- Article by Online Editor
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“I nominate Them as they remind me of when I founded Map 25 years ago, designing and manufacturing furniture and product with a band of designers. The freshness, quality and commitment is evident in the range produced by Them and they, Them, are proof of dedication in offering an alternative for the design market.” – Chris Connell
What inspired you to start your own Australian design brand and where does the name come from?
We always wanted to do something together while studying industrial design at UTS (University of Technology Sydney), but only decided once we graduated to create an Australian furniture design company.
We had noticed many local designers were pitching to overseas companies to produce their work, as local options were nowhere near as abundant as they are today. We thought that there should be a local brand dedicated to producing and selling the work of only Australian designers to the local and international market. We decided that the brand should be design driven, curated and at the same time celebrate the talent of the individual designer. Whether the designer was emerging or not was not important to us.
The name DesignByThem was chosen because it represented the collective vision we had for the brand. We decided this would be a more powerful platform for promoting Australian design and unifying the industry than if we were to focus on ourselves. We also wanted the name to embody the humble and approachable aspect of the brand and the products created.
What do you see as the future for Australian designed product and furniture?
We see exporting and international markets being the future of Australian designed product and furniture. There is a strong designer/maker movement here in Australia and the rest of the world, but we fear that furniture and object design in Australia is becoming too focused and saturated by smaller scale craft production, which relies heavily on the local market to sustain it.
Established and larger markets such as the US, Europe and Asia can afford a larger craft designer/maker segment, as they have the population and industry to support it. But we worry that if Australian designers limit themselves to only the local market, they will be outpriced and outmanoeuvred by the designers in emerging markets and the increasing number of small- to medium-sized global brands exporting to Australia and other markets.
What needs to change to enable local designers to move to the next level?
Australian designers and entrepreneurs need better IP (intellectual property) protection in Australia to allow them to establish a local market without the threat of larger companies copying their designs and undercutting them. One simple change would be to allow for a discretionary period of one year to register a design in Australia.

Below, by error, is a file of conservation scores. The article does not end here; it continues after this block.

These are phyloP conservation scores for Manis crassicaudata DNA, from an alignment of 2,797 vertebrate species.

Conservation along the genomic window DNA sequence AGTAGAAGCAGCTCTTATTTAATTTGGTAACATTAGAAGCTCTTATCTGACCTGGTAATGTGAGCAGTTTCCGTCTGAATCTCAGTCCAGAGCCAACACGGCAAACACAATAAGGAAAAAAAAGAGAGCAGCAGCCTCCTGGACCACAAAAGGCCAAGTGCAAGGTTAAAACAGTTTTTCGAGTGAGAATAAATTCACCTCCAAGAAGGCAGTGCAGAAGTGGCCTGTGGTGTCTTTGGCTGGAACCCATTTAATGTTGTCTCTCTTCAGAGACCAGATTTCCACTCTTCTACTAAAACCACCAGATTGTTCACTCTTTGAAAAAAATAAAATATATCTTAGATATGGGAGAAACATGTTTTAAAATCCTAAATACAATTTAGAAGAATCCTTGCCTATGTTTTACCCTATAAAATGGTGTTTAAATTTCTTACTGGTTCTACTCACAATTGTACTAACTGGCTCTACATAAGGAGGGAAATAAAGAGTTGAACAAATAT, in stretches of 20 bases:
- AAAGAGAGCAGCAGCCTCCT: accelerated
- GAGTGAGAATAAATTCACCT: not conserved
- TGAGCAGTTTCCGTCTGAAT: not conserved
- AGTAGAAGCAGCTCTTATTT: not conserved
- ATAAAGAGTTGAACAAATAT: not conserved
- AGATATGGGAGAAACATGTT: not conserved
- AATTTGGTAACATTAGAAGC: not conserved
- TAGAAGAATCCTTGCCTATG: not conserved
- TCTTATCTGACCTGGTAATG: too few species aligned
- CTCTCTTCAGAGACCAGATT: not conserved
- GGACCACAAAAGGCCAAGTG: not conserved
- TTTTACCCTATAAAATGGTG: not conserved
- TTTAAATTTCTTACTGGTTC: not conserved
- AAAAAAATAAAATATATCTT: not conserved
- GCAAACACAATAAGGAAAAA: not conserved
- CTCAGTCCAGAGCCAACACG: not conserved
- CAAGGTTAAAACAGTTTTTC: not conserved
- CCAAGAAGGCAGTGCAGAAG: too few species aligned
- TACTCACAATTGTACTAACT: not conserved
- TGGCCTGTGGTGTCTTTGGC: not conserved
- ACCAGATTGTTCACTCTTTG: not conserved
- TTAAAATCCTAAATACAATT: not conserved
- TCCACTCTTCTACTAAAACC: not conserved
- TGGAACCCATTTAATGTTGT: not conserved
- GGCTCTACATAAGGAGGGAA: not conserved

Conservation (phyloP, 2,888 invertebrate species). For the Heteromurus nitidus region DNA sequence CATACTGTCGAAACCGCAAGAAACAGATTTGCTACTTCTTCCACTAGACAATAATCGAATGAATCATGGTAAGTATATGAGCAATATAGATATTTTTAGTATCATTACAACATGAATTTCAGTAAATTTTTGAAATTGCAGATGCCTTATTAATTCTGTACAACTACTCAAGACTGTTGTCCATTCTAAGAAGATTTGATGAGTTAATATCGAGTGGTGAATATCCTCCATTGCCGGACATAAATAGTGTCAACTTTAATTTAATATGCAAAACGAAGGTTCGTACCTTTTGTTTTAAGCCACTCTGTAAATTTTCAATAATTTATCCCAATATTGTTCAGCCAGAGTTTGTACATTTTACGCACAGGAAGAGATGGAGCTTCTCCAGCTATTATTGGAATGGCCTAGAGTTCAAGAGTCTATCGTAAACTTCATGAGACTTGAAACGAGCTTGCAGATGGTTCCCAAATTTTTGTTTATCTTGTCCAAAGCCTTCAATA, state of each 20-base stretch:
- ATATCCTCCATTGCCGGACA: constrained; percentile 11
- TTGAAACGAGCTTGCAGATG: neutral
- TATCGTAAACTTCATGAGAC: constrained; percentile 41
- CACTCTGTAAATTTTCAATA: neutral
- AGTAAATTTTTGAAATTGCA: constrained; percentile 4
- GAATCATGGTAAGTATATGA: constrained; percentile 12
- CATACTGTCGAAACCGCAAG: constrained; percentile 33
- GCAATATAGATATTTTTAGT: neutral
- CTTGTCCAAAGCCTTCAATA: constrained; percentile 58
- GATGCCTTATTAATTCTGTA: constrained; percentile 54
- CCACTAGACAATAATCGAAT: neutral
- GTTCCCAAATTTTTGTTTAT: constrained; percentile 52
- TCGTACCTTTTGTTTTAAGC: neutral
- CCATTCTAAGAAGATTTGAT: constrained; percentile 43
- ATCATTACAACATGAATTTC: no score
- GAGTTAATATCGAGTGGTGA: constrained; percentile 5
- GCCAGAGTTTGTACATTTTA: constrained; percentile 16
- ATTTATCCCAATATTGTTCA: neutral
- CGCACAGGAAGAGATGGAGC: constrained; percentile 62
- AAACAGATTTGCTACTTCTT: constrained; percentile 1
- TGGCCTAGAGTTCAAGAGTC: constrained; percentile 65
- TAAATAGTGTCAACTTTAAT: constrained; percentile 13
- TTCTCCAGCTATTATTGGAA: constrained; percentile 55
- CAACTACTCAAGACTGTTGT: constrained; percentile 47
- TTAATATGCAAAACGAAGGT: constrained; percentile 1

If the Australian market can nurture and sustain some local companies/designers, they can look at moving overseas and growing by building upon a stable local platform.
Local companies should consider a mixture of local and overseas production in order to compete. There is a stigma attached to manufacturing offshore, because [it is thought] the quality is bad, but we have found this not to be true.
Asia is also not the only other option to manufacturing offshore. We’re not saying everyone should consider it, it depends on your focus, but there are some real benefits to having an open mind about it. We live in a global economy and it’s a powerful combination to pair Australian design with the best international production capability. Whether the best manufacturer is in Australia or not shouldn’t be the limiting factor to having Australian design made.
Is there scope for Australian brands such as yours to export and take a more global presence?
There is a huge opportunity for this to happen. We currently have projects overseas and we see this as vital for the long-term viability of the brand. It is difficult and requires planning, but it is not out of reach. This is driving our long-term goal and we are always putting processes in place to achieve this.
Are there limitations or advantages in the design/manufacturing process that differentiate you from international brands?
One thing that we feel has helped us immensely has been our ability to be highly adaptable and resourceful in the way we design, produce and distribute design. Having started with limited resources and experience, we have had to not only be creative in terms of design but also in terms of how we operate the business.
Limitations have often helped us develop new strengths. For example, a shrinking Australian manufacturing industry forced us to look at manufacturing some of our products or parts overseas.
This was initially met with some reluctance, but by being forced into this we have become much more competitive and now have greater capacity in terms of volume, but also in the range of methods and processes by which we can produce our work for local and international markets.
There is a lot of great design out there, but only a small fraction of it ever reaches the market in any meaningful way because of the huge number of other factors. It is the attention to these other factors that has allowed us to grow and release the work that we have done.
Read last week’s interview with another Top 20 under 40, Karen Abernethy, here.
Once confined to sports or school facilities, steel lockers are now being chosen to support collaboration in the evolving workplace.